Viewsheds are commonly used in terrain analysis, which is of interest to wireless communications, urban planning, archaeology, and military science. Viewsheds are often calculated for public areas — for example, from public roadways, public parks, or high-rise buildings — and frequently a goal in the designation of open space areas and green belts. Viewshed analyses are useful for trail design as they can associate the field of view to the landscape's scenic beauty along the trail and help with the placement of facilities to enhance user satisfaction.
So what do we mean by viewshed? In a nutshell, a viewshed is the geographical area that is visible from an observer location on the terrain (Figure 1). It includes all surrounding points that are in line-of-sight with that location and excludes points that are beyond the horizon or obstructed by terrain and other features (e.g., buildings, trees).
Figure 1. Simple Viewshed model (source MDPI).
In this blog, we briefly describe a series of viewshed analyses for the East Bluff Trail in Devils Lake State Park, Baraboo, Wisconsin, while hoping to show how they may be used to interpret the visual landscape along the entire length of the hiking trail.
In order to perform any viewshed analyses, we first need digital elevation data. Since a viewshed operation is only as accurate as the elevation data it is conducted on, we were to be able to obtain a publicly available high resolution digital elevation model (DEM) derived from 3DEP LiDAR point cloud data (source, USGS). We then created 30 somewhat evenly spaced points along the East Bluff Trail, located on the east side of Devils Lake, to act as observer locations for the analysis (see Figure 2 and virtual flyover video below).
Figure 2. LiDAR derived terrain model with aerial photo overlay of Devils Lake State Park. The East Bluff Trail is the the right of the lake along with the 30 observer points used in the viewshed analysis.
Virtual flyover (running from north to south) along the East Bluff Trail at Devils Lake State Park. The video was created using a LiDAR point cloud and aerial photo mosaic overlay. The East Bluff Trail is denoted as a faint red line running along and ahead of the video's point of view (Geographic Techniques LLC).
To make sense of where visibility differs along the trail, we divided the observer points into five regions (north, north central, central, south central, and south) and ran each region as a separate viewshed model. (Viewshed models can also be run for a single observer point, but was not considered for this project). Also, each observer point was given an offset height of 4 feet (above ground level) for each model run.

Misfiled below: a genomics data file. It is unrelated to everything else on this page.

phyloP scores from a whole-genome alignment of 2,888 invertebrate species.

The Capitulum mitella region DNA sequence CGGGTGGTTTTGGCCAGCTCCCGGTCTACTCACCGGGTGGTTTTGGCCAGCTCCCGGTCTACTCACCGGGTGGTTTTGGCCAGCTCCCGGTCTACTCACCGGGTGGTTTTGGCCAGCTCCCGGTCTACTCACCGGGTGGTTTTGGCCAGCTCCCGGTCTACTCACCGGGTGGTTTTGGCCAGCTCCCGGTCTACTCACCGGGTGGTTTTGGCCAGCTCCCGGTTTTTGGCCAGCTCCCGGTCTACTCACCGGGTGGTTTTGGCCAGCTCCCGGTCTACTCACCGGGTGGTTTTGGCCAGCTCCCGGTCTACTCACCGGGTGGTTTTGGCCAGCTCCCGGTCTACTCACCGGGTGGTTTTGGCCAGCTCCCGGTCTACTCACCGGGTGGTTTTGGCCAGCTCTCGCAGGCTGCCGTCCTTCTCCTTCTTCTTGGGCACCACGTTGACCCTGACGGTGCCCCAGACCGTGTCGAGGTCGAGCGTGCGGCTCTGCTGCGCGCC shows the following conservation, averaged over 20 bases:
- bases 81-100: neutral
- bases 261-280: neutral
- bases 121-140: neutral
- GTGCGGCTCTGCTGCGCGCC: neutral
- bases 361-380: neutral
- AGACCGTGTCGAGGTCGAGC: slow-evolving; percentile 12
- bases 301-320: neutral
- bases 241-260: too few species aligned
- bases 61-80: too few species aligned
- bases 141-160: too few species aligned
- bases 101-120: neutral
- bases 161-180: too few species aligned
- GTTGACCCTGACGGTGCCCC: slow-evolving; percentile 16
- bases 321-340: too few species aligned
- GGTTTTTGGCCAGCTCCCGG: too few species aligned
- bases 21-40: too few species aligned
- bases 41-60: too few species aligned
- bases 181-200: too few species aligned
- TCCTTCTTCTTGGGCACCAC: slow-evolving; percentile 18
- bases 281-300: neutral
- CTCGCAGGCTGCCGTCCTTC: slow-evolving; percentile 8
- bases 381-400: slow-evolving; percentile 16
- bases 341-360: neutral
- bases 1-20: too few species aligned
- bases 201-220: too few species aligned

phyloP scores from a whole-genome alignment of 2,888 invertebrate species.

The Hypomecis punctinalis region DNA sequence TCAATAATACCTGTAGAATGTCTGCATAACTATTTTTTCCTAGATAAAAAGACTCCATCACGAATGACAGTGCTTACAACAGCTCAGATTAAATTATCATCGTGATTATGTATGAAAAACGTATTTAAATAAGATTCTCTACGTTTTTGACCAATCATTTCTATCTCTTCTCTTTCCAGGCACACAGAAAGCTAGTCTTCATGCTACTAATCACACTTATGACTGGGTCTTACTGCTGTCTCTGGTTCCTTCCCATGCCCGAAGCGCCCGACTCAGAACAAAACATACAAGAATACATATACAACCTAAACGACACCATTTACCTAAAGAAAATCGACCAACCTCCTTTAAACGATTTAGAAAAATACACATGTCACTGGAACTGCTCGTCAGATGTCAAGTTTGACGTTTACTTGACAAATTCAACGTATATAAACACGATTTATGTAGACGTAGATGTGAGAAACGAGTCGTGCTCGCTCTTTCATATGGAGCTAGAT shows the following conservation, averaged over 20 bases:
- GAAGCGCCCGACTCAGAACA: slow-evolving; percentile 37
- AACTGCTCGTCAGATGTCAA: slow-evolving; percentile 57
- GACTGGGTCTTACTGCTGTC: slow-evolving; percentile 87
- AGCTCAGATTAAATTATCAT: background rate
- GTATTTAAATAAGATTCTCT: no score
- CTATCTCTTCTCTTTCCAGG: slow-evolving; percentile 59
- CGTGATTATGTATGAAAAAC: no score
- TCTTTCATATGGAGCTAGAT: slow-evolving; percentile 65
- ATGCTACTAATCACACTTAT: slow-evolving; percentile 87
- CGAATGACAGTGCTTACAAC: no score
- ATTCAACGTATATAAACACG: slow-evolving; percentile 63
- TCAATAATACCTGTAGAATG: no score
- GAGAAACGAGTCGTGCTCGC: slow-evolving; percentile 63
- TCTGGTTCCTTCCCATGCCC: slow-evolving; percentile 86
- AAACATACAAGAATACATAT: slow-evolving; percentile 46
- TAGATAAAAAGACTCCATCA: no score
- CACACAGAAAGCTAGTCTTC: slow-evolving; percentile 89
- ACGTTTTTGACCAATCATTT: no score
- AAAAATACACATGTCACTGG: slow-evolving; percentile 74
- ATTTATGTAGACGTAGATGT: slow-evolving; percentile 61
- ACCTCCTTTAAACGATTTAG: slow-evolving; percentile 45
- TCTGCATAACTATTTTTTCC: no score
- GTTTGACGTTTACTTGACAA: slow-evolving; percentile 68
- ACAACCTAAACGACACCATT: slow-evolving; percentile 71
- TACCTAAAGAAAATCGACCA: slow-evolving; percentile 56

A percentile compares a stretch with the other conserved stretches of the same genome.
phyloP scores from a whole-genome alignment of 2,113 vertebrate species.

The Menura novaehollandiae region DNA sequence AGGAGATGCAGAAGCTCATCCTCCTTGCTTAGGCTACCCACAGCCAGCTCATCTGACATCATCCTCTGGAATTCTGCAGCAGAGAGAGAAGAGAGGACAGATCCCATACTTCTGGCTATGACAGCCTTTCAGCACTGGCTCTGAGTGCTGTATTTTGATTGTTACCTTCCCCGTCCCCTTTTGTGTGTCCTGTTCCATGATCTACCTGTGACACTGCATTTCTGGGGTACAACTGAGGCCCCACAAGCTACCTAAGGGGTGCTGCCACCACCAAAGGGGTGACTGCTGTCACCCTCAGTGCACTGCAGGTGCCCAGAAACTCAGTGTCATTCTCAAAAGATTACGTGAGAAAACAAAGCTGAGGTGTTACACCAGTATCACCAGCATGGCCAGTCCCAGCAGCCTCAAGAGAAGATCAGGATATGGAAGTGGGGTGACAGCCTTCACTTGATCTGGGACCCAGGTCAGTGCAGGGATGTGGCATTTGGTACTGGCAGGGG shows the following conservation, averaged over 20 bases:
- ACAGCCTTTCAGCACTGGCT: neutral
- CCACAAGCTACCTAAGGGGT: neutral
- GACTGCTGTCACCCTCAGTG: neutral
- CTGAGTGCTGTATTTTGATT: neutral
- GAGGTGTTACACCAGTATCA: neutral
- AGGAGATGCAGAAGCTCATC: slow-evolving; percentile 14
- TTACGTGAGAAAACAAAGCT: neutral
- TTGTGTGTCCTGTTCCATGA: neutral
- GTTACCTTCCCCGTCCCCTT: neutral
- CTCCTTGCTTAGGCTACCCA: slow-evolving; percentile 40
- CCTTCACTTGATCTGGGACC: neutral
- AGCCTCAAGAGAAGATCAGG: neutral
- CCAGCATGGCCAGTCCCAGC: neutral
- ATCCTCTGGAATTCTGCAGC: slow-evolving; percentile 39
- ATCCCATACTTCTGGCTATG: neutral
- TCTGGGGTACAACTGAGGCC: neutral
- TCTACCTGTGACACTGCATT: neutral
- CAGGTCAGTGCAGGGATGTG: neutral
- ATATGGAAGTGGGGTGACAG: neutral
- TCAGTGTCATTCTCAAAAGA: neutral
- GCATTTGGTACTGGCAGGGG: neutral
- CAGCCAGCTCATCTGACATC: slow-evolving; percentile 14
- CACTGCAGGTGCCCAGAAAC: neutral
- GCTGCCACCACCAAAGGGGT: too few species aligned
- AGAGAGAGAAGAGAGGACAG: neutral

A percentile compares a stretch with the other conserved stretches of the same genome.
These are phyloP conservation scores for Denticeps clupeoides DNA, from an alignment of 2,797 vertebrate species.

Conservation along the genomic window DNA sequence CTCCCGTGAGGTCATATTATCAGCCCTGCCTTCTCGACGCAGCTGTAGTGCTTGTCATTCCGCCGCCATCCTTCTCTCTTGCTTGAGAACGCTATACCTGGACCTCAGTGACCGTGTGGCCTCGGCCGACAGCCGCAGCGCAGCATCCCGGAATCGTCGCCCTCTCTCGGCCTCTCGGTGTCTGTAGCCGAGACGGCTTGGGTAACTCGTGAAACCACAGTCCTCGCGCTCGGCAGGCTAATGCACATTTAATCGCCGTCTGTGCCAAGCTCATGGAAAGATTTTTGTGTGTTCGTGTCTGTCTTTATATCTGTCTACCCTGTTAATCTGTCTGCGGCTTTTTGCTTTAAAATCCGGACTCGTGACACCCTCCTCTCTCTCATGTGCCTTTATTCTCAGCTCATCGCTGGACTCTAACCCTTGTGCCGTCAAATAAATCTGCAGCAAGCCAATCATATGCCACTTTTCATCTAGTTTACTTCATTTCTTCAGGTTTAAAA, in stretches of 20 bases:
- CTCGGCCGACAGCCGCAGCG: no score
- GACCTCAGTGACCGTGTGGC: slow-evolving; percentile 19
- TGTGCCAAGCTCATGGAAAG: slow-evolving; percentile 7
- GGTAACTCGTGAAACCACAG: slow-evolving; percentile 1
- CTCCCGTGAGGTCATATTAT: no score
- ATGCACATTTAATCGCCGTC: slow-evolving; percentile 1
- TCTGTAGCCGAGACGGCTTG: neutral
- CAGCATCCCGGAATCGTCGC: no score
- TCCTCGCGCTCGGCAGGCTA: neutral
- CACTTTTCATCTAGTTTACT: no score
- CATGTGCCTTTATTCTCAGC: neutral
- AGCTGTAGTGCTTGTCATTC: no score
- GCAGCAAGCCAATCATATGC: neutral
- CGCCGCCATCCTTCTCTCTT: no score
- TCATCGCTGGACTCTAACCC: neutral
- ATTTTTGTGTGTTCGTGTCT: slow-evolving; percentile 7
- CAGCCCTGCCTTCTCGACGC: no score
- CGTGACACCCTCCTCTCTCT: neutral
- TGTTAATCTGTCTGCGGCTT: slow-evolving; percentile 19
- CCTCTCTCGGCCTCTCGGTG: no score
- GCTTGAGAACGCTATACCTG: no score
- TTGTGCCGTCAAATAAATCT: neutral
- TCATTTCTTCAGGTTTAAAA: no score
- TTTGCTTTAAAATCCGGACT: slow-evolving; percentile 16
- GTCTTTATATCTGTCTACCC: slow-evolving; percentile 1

Figure 3 contains a series of viewshed model composites showing frequency, or visual magnitude, which offer a measure of viewshed connectedness along the trail. Colors show the number of East Bluff Trail observer points that can be seen at a particular location within the view frame of the map. Red colors indicate the highest number of sectional observer points, while green indicates the least. As one can see, the visibility aspects of the trail change from one section to the next as one moves along the trail.
Figure 3. Various viewshed model composites, starting in the north: (Top) North, North Central; (middle) Central, South Central; (bottom) South, and total combined (all observer points). Each image shows frequency of visibility to the selected observer points, from any location across the map area (green = lowest; red = highest).
In the northern section of the East Bluff Trail much of the visibility is to the northwest and toward the east. A bit further south, in the north central section, the western areas of the lake, west bluff, and areas to the southwest become more visible. A complete change occurs in the central region of the trail as the visibility is becomes mostly toward areas to the east. Traveling further south into the south central portions of the trail, visibility returns across the lake to the west bluff and southwest areas, with some areas visible to the east. The southern sections of the trail run mostly eastward, with most visibility toward the south bluff and south end of the lake.
Single line-of-sight (LOS) profiles can also help determine visibility at particular locations, regardless of viewshed. Figure 4 shows an elevation profile, created from LiDAR point cloud data, extending eastward from observer point 10. LOS is shown as a yellow highlighted dashed line. In this case, the viewshed extends out nearly 5000 feet, however, trees obstruct LOS near the observer point (top left) and towards the end of LOS (right).
Figure 4. LOS profile (yellow dashed line) utilizing a LiDAR point cloud, looking eastward from observation point 10. Brown indicates the ground reflectance elevation, and vegetation height is shown in green.
What implications do viewshed models have in recreational trail planning? For one, viewsheds can provide guidance for visual landscape interpretation along the length of an entire recreational trail (not just the waterfalls, for example, located at the end of the path). Secondly, although it may be difficult to see any scenery through trees in many situations, knowing the visibility beyond local obstructions can help identify strategic points that can be used for scenic viewing areas or the placement of observation towers. We should also note that viewsheds may not be the only tool used for trail planning — vegetation characterization, land use diversity, and slope analysis should also be considered in the planning, as well as maintenance, of recreational trails.
Hopefully, this blog sheds some light (no pun intended) on the importance of viewshed analyses to recreation trails. Please feel free to contact Geographic Techniques about how terrain analyses, including viewsheds, can help your organization with your trail planning and design projects.